There are times, of course, when you wonder if it’s not all pointless. That wouldn’t be an unusual thought during a Dublin Leinster semi-final, granted. But if there’s one thing worse than seeing Dublin maul another Leinster no-hoper, it’s surely doing so with nobody in an 83,000-seater stadium.

But then you talk to the people involved and you realise these games do have meaning. Mike Quirke came to talk to us after yesterday’s trouncing and when we asked him had the whole thing been worth the hassle, he was unequivocal.

“Oh, I think it was definitely worth it. I do. I think the GAA did an incredible job to be honest with you. I got messages from all over the country about this game, about the game last week, about the roll-out of GAAGo and everybody being able to watch the game in their home. I thought it was fantastic.

“And I thought the adherence that intercounty squads had was phenomenal. We had no Covid case since we came back – that’s a huge credit to the players. Yeah, they’re coming to training but they’re also being incredibly disciplined when they’re away from training, when they’re in a social context.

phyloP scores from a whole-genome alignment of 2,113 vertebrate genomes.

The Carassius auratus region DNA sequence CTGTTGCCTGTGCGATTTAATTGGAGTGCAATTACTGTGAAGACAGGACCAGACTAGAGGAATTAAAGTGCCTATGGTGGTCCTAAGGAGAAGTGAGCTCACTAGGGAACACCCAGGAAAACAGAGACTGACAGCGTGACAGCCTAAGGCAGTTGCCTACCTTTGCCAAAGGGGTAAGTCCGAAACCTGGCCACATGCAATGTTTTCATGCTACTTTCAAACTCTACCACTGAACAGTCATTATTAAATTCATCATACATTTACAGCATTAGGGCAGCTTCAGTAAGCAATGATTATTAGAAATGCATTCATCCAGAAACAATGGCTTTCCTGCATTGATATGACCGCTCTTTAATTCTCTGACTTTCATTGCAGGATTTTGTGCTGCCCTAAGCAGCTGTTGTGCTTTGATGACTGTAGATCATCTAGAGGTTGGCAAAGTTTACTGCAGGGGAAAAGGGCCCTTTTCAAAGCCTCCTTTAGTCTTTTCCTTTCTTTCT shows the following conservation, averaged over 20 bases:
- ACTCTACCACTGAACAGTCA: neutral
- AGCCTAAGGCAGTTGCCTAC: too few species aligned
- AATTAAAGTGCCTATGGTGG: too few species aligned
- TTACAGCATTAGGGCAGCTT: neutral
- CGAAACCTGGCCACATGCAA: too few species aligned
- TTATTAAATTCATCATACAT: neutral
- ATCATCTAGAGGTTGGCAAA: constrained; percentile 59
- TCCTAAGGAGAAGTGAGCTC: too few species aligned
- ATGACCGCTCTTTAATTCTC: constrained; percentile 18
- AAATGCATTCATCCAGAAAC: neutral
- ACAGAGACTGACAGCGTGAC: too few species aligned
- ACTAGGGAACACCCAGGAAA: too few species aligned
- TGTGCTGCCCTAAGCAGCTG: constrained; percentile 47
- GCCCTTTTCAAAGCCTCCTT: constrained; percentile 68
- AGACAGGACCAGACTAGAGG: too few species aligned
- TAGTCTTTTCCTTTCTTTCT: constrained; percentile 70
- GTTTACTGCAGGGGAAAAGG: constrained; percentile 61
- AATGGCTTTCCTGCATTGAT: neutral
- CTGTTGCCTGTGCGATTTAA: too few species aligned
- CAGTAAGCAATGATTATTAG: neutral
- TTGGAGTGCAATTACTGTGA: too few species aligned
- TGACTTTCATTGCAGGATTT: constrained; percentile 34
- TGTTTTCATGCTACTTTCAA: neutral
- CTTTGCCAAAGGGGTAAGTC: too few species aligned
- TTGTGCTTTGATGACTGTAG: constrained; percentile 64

“They’re minding themselves so that they’re not bringing it into the group and I’m sure every squad is like that. To do that, it’s another layer of discipline, it’s another layer of doing the right thing. It’s been an incredible journey.”

And that’s the thing, in the end up. The journey goes on, in football, in hurling, in life. The football championship is down to seven teams, the hurling down to six, which means that for the vast majority of inter-county footballers and hurlers, this was a blink-and-you’ll-miss-it job. But look around you and there is meaning everywhere.

There is meaning in the Cork footballers ending an eight-year hoodoo against Kerry. There is meaning in the Cavan footballers making it to back-to-back Ulster finals for the first time since the 1950s. There is meaning in the revival of the Waterford hurlers and in Limerick’s enduring excellence. There is meaning in Richie Hogan and the things he might do to you.

To be around it, to get to be up close to it when so, so many people cannot, that is a genuine privilege. Don’t imagine we don’t know it.